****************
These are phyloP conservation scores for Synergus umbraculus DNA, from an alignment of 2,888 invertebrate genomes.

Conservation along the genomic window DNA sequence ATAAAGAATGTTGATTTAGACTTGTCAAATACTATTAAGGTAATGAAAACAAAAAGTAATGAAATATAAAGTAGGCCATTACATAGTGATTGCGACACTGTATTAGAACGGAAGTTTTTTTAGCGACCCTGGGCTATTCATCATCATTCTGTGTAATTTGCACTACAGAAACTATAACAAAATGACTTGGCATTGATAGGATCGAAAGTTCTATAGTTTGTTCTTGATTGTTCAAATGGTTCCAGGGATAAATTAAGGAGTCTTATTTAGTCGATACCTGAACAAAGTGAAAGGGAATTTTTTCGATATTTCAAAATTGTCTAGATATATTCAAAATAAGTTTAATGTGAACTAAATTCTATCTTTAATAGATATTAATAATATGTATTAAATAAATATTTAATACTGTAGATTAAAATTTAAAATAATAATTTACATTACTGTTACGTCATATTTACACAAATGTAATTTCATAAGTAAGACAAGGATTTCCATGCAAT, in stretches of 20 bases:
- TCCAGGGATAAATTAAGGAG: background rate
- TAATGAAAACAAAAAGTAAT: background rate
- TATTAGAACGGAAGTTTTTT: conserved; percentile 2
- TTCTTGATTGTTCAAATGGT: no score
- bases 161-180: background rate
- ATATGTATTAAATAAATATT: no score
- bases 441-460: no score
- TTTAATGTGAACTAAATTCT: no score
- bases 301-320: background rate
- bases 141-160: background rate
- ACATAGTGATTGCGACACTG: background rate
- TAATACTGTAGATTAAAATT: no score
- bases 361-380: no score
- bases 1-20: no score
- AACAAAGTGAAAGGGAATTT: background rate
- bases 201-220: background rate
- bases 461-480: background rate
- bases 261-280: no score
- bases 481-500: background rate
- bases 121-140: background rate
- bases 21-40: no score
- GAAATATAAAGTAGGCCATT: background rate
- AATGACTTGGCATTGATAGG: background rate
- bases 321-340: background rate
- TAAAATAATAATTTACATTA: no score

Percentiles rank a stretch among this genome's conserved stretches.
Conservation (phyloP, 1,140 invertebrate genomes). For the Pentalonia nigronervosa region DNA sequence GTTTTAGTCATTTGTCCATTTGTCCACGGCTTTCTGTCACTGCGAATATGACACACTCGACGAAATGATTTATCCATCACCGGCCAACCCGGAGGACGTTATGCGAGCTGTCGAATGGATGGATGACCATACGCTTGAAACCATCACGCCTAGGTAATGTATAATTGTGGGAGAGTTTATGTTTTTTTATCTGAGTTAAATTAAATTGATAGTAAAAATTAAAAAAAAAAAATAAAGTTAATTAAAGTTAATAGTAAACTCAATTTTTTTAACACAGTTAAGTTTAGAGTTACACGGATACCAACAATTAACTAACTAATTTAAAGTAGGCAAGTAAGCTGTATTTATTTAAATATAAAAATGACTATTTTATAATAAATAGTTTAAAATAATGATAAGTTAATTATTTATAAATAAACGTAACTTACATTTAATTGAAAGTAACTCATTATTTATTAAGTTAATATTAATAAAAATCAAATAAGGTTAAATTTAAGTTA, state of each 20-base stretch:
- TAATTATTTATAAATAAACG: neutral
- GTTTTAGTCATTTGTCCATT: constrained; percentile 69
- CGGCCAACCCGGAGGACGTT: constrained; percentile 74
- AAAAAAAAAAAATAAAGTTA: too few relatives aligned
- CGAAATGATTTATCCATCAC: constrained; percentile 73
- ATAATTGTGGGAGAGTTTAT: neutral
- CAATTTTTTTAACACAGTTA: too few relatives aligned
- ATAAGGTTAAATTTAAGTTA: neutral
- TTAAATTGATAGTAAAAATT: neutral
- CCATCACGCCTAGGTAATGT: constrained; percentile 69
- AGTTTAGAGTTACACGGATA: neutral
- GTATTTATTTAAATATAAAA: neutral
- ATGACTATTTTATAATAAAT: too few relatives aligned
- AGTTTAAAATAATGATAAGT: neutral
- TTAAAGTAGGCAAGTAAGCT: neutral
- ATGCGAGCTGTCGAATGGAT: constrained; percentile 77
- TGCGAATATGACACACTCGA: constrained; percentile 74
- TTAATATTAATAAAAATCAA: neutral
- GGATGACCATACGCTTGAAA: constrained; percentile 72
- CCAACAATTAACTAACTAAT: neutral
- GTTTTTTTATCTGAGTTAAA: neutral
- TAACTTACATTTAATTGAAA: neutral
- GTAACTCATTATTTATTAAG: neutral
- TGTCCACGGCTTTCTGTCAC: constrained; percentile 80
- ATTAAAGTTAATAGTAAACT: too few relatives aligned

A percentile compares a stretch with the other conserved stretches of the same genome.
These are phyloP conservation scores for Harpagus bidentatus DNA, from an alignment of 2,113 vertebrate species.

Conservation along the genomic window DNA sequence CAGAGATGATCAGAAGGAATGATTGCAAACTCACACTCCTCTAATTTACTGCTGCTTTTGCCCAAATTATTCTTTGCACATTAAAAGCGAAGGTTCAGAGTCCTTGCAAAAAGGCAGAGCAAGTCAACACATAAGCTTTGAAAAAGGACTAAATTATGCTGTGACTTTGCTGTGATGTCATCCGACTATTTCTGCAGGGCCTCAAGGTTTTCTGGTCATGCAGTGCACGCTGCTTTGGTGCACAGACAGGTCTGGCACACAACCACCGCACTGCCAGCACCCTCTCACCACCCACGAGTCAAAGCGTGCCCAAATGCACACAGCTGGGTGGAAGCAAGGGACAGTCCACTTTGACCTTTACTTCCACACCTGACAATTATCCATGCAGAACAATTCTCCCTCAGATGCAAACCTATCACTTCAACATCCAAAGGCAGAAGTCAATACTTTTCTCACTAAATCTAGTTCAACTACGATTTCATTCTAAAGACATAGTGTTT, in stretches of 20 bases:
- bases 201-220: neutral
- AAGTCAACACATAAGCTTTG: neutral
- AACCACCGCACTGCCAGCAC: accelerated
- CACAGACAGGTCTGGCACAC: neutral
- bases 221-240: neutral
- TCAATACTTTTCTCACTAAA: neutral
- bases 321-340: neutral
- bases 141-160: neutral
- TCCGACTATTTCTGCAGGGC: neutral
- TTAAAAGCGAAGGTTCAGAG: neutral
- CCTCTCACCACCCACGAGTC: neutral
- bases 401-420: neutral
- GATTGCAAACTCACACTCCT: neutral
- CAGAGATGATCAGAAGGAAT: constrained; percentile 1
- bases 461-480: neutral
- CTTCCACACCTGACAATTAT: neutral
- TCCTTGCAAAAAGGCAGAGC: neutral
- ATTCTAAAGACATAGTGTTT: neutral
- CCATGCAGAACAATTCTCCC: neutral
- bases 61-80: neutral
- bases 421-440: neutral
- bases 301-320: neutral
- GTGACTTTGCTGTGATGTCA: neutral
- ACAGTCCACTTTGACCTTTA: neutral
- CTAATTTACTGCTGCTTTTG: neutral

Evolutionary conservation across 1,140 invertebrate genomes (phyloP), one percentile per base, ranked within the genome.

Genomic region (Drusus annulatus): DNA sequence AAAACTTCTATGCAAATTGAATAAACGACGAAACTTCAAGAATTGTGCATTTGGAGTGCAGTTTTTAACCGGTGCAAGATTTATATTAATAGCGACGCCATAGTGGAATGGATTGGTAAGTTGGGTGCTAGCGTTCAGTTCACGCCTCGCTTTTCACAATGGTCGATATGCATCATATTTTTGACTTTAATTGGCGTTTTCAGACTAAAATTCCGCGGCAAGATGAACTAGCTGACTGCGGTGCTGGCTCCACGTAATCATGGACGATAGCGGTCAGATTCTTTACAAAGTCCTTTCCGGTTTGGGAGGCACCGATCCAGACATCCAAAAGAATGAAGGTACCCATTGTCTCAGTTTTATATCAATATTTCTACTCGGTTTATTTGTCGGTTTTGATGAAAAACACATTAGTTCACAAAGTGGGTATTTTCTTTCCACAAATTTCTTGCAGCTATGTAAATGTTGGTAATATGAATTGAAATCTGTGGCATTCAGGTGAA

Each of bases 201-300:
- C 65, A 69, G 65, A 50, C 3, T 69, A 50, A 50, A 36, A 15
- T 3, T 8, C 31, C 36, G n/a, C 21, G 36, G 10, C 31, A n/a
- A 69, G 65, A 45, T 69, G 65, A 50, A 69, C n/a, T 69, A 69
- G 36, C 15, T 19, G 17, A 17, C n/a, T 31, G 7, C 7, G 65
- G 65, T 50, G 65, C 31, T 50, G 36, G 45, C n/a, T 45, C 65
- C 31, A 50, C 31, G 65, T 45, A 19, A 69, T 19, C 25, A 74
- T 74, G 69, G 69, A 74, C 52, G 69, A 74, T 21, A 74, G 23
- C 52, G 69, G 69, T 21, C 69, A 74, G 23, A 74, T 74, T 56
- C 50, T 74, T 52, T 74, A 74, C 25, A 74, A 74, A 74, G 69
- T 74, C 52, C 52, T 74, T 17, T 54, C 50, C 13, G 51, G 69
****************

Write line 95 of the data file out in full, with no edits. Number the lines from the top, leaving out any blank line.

- T 74, C 52, C 52, T 74, T 17, T 54, C 50, C 13, G 51, G 69